YEEESSSS. My creative writing was always praised as something that sort of magically sprang from nowhere, and when I got older and started trying to create stories and poems that were more complicated and demanding, the act of editing was so, so discouraging. If I wasn’t able to just pound at the keyboard for a few hours and end up with something brilliant, I must not be talented, right? To this day when writing creatively I stall out really easily, because I have a mental block about skipping something I can’t resolve in the moment and coming back to it.

    I am driven crazy by the “natural beauty” thing, because I have always had awful skin, and hate the trend of magazines and websites instructing me to showcase my Natural Beauty by leaving my skin bare. That and all the well-meaning magazines / websites pointing out how much standards of beauty change over time and how the only constant is that clear skin is always beautiful. Gee, thanks! Good to know I would have “failed” at beauty in any century!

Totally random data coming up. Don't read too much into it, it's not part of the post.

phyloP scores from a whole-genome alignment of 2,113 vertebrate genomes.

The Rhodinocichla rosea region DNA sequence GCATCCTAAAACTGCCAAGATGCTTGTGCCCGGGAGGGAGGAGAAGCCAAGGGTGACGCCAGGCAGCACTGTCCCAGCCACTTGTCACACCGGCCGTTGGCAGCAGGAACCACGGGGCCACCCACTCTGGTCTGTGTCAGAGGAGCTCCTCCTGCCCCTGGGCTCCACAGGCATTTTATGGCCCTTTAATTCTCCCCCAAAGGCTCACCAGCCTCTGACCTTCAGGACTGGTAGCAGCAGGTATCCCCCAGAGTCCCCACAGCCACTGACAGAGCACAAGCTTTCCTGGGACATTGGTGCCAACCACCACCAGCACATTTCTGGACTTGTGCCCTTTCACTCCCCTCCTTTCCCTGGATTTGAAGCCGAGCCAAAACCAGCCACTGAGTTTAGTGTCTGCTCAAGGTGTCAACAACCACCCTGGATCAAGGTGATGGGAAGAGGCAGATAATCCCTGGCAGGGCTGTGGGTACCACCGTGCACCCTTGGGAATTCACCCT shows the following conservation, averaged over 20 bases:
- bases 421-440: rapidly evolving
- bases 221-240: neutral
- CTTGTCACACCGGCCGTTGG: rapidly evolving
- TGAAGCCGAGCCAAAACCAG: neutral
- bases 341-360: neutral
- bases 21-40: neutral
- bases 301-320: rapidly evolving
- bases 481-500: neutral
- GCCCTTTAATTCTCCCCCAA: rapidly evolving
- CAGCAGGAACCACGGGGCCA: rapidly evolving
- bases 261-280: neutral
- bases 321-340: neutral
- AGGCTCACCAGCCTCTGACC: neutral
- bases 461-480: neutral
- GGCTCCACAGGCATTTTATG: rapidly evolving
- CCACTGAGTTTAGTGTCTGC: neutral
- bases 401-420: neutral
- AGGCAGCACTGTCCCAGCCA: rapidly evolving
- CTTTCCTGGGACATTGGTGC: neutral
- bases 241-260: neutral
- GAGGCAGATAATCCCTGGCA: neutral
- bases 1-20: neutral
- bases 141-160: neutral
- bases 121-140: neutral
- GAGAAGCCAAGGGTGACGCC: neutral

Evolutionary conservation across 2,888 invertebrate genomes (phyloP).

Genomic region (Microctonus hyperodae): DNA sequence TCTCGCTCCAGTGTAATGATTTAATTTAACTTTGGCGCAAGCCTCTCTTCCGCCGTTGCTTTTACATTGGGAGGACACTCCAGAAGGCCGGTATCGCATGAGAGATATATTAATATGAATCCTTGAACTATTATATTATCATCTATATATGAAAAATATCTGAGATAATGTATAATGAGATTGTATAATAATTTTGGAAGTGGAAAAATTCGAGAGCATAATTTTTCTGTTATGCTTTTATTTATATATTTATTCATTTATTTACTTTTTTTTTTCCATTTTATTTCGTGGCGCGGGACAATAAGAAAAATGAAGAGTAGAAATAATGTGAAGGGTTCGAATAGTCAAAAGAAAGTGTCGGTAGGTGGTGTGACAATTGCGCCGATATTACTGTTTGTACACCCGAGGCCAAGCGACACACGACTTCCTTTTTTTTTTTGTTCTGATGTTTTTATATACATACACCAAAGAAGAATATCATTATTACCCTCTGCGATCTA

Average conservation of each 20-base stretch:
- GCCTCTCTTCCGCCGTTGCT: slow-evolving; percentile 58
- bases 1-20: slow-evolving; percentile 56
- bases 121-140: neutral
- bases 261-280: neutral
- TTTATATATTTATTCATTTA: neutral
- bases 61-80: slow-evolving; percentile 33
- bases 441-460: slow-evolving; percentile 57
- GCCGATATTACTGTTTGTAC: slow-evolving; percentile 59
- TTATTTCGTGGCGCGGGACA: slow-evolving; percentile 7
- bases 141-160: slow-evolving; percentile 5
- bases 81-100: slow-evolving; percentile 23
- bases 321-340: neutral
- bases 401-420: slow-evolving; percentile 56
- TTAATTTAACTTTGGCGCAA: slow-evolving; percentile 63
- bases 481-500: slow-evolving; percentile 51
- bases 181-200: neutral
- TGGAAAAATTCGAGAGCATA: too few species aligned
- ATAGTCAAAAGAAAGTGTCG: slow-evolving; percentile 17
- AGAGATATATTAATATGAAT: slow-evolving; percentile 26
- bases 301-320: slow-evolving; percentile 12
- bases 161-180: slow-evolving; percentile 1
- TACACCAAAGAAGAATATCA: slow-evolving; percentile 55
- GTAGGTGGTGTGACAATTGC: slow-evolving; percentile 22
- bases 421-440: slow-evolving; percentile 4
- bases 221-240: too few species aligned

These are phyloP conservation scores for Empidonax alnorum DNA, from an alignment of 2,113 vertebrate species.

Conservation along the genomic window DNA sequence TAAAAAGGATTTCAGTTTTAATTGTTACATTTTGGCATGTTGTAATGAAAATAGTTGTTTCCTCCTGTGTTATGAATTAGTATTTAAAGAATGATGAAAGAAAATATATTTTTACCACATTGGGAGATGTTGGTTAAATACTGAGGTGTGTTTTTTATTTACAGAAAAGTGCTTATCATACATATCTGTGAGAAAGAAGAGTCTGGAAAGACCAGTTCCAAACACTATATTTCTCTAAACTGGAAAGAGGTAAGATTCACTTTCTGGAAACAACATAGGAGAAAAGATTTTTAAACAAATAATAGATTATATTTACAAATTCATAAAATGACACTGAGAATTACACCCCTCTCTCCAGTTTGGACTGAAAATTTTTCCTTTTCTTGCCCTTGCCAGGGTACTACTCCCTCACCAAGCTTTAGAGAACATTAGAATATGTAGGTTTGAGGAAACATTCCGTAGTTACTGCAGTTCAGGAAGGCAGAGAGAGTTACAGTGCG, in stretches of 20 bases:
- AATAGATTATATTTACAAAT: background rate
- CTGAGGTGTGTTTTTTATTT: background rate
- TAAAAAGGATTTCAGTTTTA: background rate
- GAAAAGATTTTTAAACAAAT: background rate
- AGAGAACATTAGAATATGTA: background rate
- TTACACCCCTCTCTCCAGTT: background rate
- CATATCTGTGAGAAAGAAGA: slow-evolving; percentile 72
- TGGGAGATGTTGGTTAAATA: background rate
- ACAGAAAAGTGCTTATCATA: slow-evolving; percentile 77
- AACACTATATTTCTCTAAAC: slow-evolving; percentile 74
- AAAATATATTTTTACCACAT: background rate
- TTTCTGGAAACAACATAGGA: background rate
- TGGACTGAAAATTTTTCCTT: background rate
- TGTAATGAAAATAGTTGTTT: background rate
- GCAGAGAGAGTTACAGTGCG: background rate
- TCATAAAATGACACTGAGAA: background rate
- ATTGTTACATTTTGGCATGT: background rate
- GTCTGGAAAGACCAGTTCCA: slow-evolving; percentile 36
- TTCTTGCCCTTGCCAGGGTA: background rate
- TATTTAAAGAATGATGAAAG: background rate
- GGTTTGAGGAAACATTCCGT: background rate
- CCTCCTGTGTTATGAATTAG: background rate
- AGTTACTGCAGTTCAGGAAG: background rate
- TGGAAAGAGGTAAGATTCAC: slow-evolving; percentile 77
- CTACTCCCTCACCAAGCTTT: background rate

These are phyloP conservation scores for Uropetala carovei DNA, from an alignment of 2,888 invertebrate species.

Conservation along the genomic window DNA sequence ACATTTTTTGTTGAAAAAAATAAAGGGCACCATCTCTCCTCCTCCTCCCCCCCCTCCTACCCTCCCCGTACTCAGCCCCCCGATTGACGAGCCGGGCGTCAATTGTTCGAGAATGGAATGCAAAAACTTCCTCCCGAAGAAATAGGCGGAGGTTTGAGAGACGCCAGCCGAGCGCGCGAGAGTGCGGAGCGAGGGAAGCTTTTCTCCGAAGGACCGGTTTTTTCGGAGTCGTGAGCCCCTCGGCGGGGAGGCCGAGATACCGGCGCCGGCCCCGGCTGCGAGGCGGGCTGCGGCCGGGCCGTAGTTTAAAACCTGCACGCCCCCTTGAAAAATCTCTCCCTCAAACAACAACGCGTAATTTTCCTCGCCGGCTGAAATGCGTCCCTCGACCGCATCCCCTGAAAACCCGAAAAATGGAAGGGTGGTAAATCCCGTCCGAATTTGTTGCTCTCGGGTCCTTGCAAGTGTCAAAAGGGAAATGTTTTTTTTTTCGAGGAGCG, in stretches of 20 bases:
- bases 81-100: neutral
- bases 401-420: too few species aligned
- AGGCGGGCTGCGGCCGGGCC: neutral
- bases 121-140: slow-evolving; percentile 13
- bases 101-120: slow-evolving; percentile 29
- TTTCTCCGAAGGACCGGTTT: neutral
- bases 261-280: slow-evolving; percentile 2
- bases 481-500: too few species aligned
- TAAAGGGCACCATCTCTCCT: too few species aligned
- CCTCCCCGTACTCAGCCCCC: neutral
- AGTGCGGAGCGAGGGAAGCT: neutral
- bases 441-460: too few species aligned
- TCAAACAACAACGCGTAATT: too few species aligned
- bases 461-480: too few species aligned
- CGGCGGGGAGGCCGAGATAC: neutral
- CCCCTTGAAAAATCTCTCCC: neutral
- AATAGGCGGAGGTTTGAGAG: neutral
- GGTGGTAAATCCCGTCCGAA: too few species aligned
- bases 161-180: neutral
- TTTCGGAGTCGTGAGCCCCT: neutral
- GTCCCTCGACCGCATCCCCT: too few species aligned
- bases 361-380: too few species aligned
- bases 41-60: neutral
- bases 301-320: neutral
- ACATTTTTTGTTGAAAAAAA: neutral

2. onebreath responded on 28 May 2013 at 12:17 pm #

    The part about the dangers of praising natural smarts really hit a chord with me. That was totally how I grew up and I still feel like a failure if I don’t know the “right” answer or opinion in any conversation I have. My parents were brilliant at praising the process and yet years of being the “smart kid” in school, ironically, seriously degraded my self esteem. I’m slowly trying to un-learn my perfectionism and constant feeling of unworthiness if I don’t have all the answers. Even as I write this, I feel stress that it won’t be profound enough or connect to what you are saying.